Up to 546 workers, some with seniority of at least 20 years, will lose their jobs when the layoffs take effect this summer.
The reduction will bring the shipyard - the state's largest industrial employer - to its lowest ebb in two decades.
Pearl Harbor's labor force climbed in the 1970s, reaching a peak of 7,133 in 1983. Then began a steady decline.
In February, the Navy announced a reduction of more than 13 percent the shipyard's workforce, then totaling 4,132 civilian workers.
The cuts, which not only affected Pearl Harbor but 140 other naval facilities, were part of an effort to eliminate 15,000 military jobs nationwide.
Annette Martin, Pearl Harbor spokeswoman, yesterday said the Oahu military facility has never had a reduction of this magnitude.
"The reduction in the labor force is due to overall reduction in ship repair and modernization work," Martin said.
Earlier this year, the Navy estimated that the workload would drop by 17 percent by the end of the year. The action could cost the state'e economy $30 million a year.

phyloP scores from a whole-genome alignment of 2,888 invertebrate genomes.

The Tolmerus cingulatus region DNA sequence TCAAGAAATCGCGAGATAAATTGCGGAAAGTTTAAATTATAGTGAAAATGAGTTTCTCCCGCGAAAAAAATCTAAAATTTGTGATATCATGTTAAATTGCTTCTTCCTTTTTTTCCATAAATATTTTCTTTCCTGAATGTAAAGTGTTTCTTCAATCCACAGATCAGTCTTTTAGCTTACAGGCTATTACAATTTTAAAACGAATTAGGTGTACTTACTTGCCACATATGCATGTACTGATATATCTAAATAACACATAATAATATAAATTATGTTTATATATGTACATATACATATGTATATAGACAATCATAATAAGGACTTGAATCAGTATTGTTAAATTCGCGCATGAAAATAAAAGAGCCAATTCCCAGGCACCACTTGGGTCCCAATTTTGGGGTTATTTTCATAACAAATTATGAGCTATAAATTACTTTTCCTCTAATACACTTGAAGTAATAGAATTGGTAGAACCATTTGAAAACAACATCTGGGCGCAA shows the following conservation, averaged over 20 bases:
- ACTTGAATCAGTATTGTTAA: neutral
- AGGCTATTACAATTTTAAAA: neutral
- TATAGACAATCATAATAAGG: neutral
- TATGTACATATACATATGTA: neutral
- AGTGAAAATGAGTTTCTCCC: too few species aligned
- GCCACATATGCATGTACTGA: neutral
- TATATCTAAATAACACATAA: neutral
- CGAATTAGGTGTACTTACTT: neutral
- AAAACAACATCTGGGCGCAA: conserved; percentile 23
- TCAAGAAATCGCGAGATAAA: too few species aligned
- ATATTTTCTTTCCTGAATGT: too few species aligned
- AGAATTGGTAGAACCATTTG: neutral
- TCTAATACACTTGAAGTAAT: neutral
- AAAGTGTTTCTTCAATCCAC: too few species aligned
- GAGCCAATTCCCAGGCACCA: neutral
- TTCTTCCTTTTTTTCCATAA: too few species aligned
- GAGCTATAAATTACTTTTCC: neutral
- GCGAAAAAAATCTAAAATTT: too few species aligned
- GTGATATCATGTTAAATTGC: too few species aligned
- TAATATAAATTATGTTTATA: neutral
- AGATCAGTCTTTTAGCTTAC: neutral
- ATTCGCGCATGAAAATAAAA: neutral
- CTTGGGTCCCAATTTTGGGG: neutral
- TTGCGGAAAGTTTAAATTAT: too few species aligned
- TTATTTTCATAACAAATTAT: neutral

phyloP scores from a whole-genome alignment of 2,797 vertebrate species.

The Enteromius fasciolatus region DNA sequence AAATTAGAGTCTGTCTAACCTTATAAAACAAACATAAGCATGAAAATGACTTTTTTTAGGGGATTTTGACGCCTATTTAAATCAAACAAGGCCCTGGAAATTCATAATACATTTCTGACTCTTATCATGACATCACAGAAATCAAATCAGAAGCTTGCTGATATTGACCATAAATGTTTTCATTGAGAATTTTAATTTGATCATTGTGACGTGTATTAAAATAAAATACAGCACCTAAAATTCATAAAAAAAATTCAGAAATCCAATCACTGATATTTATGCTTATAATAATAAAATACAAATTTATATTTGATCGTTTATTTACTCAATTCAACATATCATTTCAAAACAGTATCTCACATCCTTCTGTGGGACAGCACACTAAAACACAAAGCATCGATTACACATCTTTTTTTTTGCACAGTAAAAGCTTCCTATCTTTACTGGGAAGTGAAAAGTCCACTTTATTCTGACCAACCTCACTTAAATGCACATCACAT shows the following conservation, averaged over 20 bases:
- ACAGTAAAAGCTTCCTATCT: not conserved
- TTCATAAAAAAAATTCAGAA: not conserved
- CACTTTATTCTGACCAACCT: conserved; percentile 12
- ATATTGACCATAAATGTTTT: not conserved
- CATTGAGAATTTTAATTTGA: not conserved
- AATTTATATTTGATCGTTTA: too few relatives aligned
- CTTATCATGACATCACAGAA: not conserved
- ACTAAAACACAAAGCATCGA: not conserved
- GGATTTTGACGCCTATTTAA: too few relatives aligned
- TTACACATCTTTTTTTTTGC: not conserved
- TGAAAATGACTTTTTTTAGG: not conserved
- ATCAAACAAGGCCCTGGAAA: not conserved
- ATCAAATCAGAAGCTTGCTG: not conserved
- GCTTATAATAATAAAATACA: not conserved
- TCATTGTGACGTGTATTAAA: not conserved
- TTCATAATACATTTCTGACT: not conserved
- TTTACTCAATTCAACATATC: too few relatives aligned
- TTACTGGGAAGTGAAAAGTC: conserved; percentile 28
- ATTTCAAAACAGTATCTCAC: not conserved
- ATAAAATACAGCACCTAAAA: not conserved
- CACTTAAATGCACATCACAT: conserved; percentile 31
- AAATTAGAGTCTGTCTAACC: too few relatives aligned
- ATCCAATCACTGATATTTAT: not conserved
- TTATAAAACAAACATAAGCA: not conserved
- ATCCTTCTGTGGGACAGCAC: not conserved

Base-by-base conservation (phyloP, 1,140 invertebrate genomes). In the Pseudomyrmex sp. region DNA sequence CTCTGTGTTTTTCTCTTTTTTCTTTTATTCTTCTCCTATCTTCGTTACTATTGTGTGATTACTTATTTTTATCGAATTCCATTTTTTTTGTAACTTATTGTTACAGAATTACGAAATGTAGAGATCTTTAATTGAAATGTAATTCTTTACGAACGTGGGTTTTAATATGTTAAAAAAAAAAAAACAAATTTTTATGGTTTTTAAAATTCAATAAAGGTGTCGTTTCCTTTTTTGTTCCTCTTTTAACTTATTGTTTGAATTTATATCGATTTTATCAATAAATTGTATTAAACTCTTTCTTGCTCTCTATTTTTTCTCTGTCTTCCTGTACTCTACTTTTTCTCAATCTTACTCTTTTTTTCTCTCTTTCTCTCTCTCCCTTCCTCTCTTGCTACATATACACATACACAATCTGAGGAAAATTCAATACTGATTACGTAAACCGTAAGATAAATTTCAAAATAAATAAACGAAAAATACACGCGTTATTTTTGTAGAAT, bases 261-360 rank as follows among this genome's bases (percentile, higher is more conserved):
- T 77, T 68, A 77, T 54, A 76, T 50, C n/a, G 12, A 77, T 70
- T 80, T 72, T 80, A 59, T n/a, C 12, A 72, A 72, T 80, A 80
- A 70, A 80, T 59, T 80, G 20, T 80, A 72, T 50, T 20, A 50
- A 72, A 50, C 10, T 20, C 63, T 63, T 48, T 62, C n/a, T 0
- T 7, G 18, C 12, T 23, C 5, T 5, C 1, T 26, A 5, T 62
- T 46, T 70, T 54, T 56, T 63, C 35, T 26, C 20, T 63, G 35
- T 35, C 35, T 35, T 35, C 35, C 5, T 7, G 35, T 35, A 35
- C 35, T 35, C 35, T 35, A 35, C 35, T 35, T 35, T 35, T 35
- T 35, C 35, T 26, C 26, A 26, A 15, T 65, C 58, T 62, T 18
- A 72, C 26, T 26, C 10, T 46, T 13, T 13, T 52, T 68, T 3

Initially, the Navy wanted to cut 1,300 jobs at the shipyard, but the blow was softened by several developments:
- More than 154 workers opted to take advantage of an early retirement program that offered cash incentives of up to $25,000.
- Some 504 positions once held by uniformed sailors were converted to civilian positions at the Navy's Intermediate Maintenance Facility. As of April 11, some 400 shipyard employees have been at the facility.
With the transfer of the 400 shipyard workers, the labor force at Pearl Harbor will drop to just over 3,100 after the August cutback.
In anticipation of the August layoffs, Sen. Daniel Inouye and other members of Hawaii's congressional delegation spoke to shipyard workers in late February. They said that despite Hawaii's strategic location, layoffs are inevitable because of the military's goal to streamline its workforce.
Inouye also warned the Navy that it needs to cut the cost of shipyard repairs and to get jobs done on time.